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Tributes, tears as Abigail laid to rest

Thursday, March 22, 2018
Ronston Chapman speaks about his wife Abigail Chapman and daughter Olivia during their funeral service at the La Brea Seventh Day Adventist Church, La Brea, yesterday. PICTURE KRISTIAN DE SILVA

As tributes and tears poured out at the funeral of murdered teacher Abigail Jones-Chapman and her daughter Olivia Chapman, those who lived near her were chastised for not offering a helping hand in their time of need.

Quoting the old African proverb "It takes a village to raise a child," Jones-Chapman's cousin Alana Jones questioned where was the village when they suffered verbal and financial abuse. Jones' eulogy at the La Brea Seventh Day Adventist Church might have mashed several corns among the hundreds who crammed inside and huddled outside the church building. However, it was a call for the community to unite and confront domestic abuse where and whenever it was found.

"Growing up in this community, I was told that it takes a village to raise a child, but somehow we forgot that as this said child is nurtured and moved into puberty, that the child still needs that village. Abigail needed that village. As a young mom, she struggled to make ends meet to provide for her children. She was married, but not adequately provided for but it was the village that still was not there."

Jones said that Jones-Chapman and her estrange husband Ronsworth Chapman were not immune to the challenges of most modern marriages despite her being a great cook, a loving mother and a devoted wife.

"Being married did not protect her. When emotional and financial abuse reared its ugly head in her Christian marriage, the village was dormant, too afraid to call domestic violence by its name. And when family members tried to intervene, we were labelled as aggressive and nosey," Jones said.

She said when Jones-Chapman left the safety of her marriage, no one asked why. Instead, they became the local Ian Alleyne where conspiracy and gossip ruled. She called on villagers to become agitated in raising awareness of domestic abuse and support those in need beyond the usual lip service.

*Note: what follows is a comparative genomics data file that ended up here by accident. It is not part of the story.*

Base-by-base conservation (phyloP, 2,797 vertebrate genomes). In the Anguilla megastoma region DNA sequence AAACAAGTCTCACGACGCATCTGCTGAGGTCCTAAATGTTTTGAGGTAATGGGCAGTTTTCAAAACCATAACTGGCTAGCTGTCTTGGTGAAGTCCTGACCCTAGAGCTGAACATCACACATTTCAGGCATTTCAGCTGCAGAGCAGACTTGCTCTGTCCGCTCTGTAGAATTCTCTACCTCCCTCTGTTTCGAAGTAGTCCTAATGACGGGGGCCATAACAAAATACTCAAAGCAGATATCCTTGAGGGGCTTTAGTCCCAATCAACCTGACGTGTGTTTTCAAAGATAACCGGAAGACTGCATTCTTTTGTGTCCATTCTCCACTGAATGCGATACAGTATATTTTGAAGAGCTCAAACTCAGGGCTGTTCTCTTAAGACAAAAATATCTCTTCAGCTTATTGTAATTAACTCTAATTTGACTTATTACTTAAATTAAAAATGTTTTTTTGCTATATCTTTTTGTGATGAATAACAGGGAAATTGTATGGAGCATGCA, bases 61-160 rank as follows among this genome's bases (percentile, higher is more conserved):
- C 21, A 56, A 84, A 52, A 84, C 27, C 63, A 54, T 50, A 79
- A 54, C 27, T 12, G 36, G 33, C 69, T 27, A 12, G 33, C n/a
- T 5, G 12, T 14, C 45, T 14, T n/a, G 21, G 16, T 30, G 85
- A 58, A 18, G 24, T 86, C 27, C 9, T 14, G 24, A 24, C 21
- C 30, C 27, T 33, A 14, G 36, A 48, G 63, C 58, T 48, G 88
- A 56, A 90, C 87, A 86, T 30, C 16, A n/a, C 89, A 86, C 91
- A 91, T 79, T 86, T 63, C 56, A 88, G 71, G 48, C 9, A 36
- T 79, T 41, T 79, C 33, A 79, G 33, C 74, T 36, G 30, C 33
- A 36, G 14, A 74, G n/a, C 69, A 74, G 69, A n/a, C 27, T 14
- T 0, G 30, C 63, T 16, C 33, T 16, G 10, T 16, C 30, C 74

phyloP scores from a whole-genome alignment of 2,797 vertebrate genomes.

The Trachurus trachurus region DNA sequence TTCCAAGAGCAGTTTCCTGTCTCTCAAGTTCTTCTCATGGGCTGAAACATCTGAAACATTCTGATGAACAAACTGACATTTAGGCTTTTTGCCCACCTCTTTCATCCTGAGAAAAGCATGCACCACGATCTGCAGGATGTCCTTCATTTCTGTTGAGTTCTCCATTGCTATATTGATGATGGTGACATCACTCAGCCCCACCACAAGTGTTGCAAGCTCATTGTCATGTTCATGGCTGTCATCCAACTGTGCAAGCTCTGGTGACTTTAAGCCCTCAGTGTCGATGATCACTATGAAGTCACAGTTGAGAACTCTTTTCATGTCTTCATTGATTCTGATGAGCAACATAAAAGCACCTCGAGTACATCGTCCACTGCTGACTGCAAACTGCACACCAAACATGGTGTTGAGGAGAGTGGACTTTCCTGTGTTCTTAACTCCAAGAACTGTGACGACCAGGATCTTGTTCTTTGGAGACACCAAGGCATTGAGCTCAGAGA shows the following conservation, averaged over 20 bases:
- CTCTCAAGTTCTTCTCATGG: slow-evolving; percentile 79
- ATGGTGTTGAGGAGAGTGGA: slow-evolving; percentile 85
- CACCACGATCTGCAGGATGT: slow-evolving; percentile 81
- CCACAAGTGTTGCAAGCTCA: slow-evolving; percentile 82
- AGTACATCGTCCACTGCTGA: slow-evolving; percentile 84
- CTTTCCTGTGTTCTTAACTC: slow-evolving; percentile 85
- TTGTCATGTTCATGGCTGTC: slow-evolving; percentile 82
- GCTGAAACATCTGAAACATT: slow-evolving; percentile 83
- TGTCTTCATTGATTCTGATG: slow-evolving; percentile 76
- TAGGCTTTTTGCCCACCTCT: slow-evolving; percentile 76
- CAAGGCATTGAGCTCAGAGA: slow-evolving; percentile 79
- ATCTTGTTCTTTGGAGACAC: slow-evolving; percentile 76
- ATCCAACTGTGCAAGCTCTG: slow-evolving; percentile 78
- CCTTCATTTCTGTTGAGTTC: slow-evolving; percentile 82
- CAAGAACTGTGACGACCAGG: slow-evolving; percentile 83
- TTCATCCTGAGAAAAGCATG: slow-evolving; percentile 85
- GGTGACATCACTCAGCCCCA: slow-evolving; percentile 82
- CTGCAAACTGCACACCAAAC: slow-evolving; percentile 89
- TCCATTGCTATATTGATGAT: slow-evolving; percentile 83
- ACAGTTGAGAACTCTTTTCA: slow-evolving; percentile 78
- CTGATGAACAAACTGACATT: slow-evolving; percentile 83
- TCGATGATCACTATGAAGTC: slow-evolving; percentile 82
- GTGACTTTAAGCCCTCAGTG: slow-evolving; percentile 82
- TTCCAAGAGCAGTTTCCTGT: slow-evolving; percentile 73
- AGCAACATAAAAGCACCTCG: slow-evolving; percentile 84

Earlier, a teary-eyed Ronsworth told mourners that he hoped that the death of his wife and daughter would not be in vain. He believes that God has a plan for his younger children, Kacey and Amy as it was why the killer did not find them last week Tuesday. He said there was no time for animosity and acrimony as life was short.

Principal of Olivia's Point Fortin East Secondary School, Ainsley Gopaul, said the country lost a potential lawyer and human rights activist. Describing her a "little warrior princess," he said Olivia would always stand up for her class whenever issues arose. The school is expected to host a memorial next week in which they invited the Jones and Chapman's families.

Suspect remains silent

Yesterday, defence attorney Fareed Ali confirmed that he represents the 38-year-old Gonzales Village, Guapo mason, who is suspected of murdering Jones-Chapman, 41, Olivia, 14, their landlord Michael Scott, 69, and Olivia's friend Michaela Mason, 14, on March 13.

Police believe that the murders stemmed from a domestic dispute between Jones-Chapman and the suspect after she ended their year-long relationship. As a consequence, it was believed that the suspect went to the home at Khani Settlement, Sobo Village, La Brea where he killed everyone in the apartment.

Ali confirmed that the suspect remained in the custody of the Homicide Bureau of Investigations, Region Three.

He also dispelled rumours that his client confessed to the murders adding that the suspect has maintained his right to silence since his arrest on Sunday.

Ali said that much has been said about his client, both in the press and social media. He said it was unfortunate that the public, without information from a credible source, had concluded that his client was responsible. He said what was carried by the press (Not Trinidad Guardian) about comments by his client was nothing but rumour mongering and conjecture.



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